Cleanliness has probably never been more top of mind for facility managers than now with the Covid-19 pandemic. But proper distancing and PPE are not all you need to consider to keep your employees and product safe.
According to Trevor Ludolph, industrial category manager at Nilfisk Canada, since the pandemic began, 63 percent of facilities have reported boosting their cleaning standards, while 75 percent say they have developed more formal cleaning plans to ensure the health and safety of their workers.
Since spring is the traditional time for a deep clean, we asked Ludolph and other cleaning experts to suggest their top tips for ensuring a safe and healthy environment.
Starting at the doors, we asked Ed Blau from Arbon Equipment Corp to highlight areas that might need attention. Start with dock levellers, he suggested. For mechanical levelers, clean the pit area and examine all lip out mechanisms (pins, lip crank, links, chains) and replace any that look worn.
For air and hydraulic levelers, inspect conduit boxes, control boxes and electrical connections, as well as the hydraulic system. When the leveler is supported by a maintenance strut, inspect the air tower or hydraulic fluid level. Look for any damage to the air tower and call a professional for replacement if needed. Add fluid to the hydraulic leveler as necessary.
Friction is the enemy of levelers, so be sure to lubricate them.
“Because the leveler is an essential part of the shipping operation, it’s better to provide a few hours of proper maintenance every 90 days than to have a day-long or week-long shutdown due to equipment breakdown,” Blau said.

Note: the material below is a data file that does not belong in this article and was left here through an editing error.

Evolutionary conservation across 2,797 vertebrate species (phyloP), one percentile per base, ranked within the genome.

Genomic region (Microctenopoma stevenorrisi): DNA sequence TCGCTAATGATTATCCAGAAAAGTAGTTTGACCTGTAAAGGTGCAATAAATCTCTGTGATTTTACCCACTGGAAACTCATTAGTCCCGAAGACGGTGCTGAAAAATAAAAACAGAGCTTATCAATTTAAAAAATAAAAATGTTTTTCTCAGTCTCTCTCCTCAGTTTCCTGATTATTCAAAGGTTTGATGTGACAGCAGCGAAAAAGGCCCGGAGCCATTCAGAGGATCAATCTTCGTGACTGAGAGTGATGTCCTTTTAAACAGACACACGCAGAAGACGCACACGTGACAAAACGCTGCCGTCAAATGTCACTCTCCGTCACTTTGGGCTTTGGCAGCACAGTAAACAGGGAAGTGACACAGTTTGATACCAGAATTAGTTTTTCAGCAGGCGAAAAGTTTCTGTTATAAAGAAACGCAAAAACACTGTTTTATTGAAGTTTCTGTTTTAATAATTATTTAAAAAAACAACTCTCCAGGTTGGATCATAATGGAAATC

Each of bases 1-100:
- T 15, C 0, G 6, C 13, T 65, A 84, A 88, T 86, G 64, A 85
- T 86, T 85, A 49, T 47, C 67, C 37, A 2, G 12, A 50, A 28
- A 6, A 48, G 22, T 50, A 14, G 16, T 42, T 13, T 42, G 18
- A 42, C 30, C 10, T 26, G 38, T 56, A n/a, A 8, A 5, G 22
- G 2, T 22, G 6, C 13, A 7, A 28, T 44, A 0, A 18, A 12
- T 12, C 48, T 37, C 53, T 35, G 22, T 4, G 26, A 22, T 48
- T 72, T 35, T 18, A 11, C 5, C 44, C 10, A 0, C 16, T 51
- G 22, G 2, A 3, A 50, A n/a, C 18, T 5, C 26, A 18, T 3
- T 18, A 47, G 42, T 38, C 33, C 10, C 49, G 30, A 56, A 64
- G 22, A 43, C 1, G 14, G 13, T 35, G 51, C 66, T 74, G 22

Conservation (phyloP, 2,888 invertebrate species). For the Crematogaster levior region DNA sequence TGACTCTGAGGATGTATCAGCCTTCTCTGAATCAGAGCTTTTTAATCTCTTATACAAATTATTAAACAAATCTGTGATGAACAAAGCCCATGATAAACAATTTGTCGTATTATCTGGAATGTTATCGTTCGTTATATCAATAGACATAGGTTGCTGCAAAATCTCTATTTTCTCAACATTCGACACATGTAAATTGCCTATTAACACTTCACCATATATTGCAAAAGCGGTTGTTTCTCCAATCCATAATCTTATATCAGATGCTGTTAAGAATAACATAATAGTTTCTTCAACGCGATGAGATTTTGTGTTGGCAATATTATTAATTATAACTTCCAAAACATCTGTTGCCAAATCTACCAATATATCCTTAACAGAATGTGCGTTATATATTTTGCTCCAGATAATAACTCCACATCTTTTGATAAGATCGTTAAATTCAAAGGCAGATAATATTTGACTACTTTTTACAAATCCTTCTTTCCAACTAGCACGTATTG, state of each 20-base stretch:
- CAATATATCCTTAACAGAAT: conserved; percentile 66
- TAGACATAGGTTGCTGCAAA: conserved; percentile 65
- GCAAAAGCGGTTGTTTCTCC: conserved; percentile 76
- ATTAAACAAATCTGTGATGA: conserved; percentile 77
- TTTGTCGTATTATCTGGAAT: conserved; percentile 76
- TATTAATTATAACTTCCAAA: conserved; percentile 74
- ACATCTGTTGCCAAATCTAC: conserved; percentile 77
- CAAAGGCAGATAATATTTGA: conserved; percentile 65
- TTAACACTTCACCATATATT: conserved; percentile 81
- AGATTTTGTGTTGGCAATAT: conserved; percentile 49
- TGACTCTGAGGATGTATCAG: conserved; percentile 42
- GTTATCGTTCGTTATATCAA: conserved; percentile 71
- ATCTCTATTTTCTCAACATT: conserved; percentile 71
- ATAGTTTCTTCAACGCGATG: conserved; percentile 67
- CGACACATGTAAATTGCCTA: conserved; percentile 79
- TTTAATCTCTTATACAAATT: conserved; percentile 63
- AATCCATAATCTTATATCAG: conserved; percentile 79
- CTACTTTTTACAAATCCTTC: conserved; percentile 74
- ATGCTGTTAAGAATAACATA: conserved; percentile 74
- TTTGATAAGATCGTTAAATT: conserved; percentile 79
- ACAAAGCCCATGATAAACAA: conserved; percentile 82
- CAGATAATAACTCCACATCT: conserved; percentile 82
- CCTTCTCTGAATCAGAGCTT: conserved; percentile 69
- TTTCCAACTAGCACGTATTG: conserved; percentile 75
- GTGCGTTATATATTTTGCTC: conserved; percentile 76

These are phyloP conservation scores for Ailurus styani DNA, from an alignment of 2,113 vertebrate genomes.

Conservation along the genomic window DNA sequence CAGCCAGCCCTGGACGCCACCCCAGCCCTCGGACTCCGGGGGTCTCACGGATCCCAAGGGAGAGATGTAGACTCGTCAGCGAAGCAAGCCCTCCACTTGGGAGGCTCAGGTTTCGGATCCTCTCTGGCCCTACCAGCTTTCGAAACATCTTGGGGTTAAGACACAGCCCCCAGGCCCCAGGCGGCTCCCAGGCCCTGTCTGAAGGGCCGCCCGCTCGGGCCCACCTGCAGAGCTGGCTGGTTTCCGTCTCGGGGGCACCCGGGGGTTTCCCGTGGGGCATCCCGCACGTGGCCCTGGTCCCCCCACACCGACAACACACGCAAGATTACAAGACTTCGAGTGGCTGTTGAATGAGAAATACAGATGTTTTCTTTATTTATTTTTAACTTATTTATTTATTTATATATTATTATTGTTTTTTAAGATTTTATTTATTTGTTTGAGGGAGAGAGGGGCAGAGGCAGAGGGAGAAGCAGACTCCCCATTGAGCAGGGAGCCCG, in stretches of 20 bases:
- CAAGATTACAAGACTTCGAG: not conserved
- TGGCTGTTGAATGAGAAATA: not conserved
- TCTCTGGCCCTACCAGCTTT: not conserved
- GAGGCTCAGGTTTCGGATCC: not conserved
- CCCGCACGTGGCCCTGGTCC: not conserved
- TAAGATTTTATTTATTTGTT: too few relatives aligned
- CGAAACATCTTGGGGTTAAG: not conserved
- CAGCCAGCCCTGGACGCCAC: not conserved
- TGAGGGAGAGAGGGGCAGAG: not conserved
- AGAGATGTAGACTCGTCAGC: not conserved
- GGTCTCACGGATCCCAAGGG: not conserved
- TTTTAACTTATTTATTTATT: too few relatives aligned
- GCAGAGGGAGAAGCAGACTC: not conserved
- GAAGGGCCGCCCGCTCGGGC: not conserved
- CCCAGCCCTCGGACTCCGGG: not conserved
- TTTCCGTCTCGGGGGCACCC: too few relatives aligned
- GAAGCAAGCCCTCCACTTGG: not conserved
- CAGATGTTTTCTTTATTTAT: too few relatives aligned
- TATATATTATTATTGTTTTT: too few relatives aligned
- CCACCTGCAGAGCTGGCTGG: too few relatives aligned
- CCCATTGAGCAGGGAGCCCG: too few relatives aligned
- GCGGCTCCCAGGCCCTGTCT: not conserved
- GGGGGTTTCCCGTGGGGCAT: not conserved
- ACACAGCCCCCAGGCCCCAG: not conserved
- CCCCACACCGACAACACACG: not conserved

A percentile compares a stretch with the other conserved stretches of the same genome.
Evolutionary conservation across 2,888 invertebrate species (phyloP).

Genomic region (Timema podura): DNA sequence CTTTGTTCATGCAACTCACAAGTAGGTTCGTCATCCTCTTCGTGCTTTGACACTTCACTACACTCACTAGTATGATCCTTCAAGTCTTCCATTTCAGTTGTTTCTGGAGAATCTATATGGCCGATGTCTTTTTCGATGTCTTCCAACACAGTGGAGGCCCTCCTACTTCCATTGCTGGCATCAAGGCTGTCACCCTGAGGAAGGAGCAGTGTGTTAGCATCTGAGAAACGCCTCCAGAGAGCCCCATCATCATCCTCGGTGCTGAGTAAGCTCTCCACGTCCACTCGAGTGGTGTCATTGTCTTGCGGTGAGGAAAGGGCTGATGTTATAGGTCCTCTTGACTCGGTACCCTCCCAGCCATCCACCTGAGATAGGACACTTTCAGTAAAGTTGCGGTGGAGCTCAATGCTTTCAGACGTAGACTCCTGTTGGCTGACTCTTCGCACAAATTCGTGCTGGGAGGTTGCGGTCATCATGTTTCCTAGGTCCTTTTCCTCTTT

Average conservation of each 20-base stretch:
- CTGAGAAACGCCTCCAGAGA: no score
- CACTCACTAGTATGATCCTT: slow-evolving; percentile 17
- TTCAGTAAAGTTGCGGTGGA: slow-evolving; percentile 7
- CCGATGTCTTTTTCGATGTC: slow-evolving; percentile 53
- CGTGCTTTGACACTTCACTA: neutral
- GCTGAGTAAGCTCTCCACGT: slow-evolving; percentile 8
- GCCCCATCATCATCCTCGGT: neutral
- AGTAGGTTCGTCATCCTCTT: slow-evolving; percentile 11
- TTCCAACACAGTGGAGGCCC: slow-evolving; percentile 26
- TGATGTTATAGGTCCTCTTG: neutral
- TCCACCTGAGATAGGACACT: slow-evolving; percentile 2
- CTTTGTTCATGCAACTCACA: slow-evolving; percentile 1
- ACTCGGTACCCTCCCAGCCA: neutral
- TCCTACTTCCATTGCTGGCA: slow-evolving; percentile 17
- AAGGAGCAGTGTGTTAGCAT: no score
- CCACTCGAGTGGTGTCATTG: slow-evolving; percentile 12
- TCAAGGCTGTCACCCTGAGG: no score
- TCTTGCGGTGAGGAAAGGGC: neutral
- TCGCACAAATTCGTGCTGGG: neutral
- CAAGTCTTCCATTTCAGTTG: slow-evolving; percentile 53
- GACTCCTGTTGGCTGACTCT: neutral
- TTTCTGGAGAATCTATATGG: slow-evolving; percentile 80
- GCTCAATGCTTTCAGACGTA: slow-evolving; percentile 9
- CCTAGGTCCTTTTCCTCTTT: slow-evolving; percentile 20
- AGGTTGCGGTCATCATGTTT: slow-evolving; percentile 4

Next, move to vehicle restraints. Whether it’s a rotating hook vehicle restraint or a wheel-locking vehicle restraint, examine the hardware to make sure any moving parts are free of debris and are greased with proper lubricant. Verify that all horns and inside and outside lights are working and replace any that are not. In addition, make sure to inspect all conduit boxes, control boxes and electrical connections for damage and make sure to perform operational tests after all maintenance repairs and adjustments are complete.
“Any restraint that can no longer properly secure a trailer to the loading dock is not effective and should be repaired, replaced, or upgraded,” Blau noted. “This kind of specialty equipment should only be serviced or repaired by trained technicians.”
Now, take a look at the doors themselves, Blau suggested. Look for wear or damage and listen for unusual noises like squeaks or clicks. Jittery movements during the operation of automatic doors is another problem to watch out for. If there are dents or broken seals at the bottom or sides, consider replacing the panel or damaged components to make sure the door works as intended. If the door itself is functional, test the operation of safety devices for the door, such as photo eyes and breakaway features. Activation devices and control switches should also be checked. Finally, clean and lubricate tracks, sliders, rollers, or pulleys to ensure the door continues operating at peak performance.
“For facilities that partner with professional service providers offering planned maintenance programs (PMP), these spring-cleaning tasks can be scheduled and performed easily,” Blau said. “Trained technicians can offer valuable insight on when it’s time to repair, replace or upgrade old or worn equipment.”